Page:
Read More: Top Things to Do in Port Townsend

Bloedel Reserve, Bainbridge Island

The Bloedel Reserve is a magnificent 150-acre property on the north side of Bainbridge Island. It once belonged to Virginia and Prentice Bloedel, who amassed their fortunes in the timber industry. And the Bloedels spent more than 30 years cultivating the natural and landscaped gardens still seen today.

The Bloedel Reserve opened to the public in 1988 and has been a top place to visit on the island ever since. For the price of admission, visitors are welcome to take the two-mile looped hiking trail throughout the property. A must-see stop is the Residence itself, surrounded by some of the most intricate gardens.

Bainbridge Island's proximity to Seattle makes it a popular weekend destination . Several other attractions on the island also demand attention, including a Grand Forest laced with hiking trails. And head to Fay Bainbridge Park , near the Bloedel Reserve, for one of the best places to camp and spend the night on the island. It's also a great park to catch a stunning sunset across the water.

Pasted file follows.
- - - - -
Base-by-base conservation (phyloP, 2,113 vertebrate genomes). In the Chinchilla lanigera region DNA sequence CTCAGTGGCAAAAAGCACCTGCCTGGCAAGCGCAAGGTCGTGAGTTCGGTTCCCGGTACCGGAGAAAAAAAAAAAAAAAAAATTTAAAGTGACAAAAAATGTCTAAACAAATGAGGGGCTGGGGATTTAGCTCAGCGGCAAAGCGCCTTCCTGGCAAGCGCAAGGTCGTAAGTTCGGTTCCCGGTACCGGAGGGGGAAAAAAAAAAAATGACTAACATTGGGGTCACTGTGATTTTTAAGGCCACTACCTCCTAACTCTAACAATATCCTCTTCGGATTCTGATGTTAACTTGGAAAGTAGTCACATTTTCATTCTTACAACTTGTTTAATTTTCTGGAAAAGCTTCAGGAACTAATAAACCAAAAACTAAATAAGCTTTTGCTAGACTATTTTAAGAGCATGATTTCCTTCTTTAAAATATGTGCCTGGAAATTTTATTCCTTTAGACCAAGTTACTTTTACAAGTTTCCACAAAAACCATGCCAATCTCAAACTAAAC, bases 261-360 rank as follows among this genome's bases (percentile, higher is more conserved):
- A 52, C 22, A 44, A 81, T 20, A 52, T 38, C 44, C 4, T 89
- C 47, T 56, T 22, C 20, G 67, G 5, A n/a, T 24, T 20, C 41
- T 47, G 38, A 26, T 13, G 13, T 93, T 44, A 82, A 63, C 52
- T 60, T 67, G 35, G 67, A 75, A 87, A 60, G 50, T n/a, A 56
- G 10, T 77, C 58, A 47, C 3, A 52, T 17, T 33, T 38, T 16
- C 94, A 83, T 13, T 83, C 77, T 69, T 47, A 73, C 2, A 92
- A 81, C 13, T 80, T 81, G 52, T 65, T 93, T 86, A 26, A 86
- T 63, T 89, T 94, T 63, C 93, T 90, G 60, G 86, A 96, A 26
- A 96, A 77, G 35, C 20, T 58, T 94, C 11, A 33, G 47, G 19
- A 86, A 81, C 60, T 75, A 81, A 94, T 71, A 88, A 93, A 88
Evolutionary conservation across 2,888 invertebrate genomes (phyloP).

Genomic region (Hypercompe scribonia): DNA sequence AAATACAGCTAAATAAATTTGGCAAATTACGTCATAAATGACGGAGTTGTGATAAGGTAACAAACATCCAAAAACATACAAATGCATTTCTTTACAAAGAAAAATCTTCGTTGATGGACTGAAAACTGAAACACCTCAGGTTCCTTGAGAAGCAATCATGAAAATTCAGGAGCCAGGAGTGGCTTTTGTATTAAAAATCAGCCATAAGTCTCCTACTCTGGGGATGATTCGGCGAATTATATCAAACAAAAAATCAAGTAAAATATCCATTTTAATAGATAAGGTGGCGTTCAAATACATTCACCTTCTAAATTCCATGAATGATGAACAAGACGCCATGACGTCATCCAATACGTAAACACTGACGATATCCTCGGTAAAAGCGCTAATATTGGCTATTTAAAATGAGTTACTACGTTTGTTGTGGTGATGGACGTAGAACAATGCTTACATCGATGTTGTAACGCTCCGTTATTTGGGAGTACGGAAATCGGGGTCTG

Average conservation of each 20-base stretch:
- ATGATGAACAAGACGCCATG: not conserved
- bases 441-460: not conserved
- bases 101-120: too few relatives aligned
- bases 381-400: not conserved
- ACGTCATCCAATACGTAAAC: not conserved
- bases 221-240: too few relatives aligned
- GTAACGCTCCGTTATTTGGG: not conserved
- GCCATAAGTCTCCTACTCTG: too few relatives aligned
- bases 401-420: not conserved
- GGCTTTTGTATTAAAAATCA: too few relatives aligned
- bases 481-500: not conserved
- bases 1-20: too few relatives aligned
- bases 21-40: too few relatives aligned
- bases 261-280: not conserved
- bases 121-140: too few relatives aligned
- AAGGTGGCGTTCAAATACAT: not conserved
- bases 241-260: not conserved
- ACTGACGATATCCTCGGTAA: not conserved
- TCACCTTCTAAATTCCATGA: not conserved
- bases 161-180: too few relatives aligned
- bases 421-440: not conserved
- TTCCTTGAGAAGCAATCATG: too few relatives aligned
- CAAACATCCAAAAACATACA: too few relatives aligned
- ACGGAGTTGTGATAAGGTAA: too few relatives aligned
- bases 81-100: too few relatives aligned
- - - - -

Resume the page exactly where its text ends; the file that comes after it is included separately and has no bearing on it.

Hot air balloons over snow covered cabins in Winthrop

The Old West-inspired town of Winthrop in northern Washington is worth more than a weekend visit. This uniquely themed town is within the stunning Methow Valley and is a gateway to the big world of North Cascades National Park . Its year-round adventure status also adds to its appeal.

During the summer months, take some time to mosey about the downtown district, made to resemble the 1850s Old West. Along the wooden boardwalk and within the old-timey storefronts, several modern establishments offer places to shop and dine.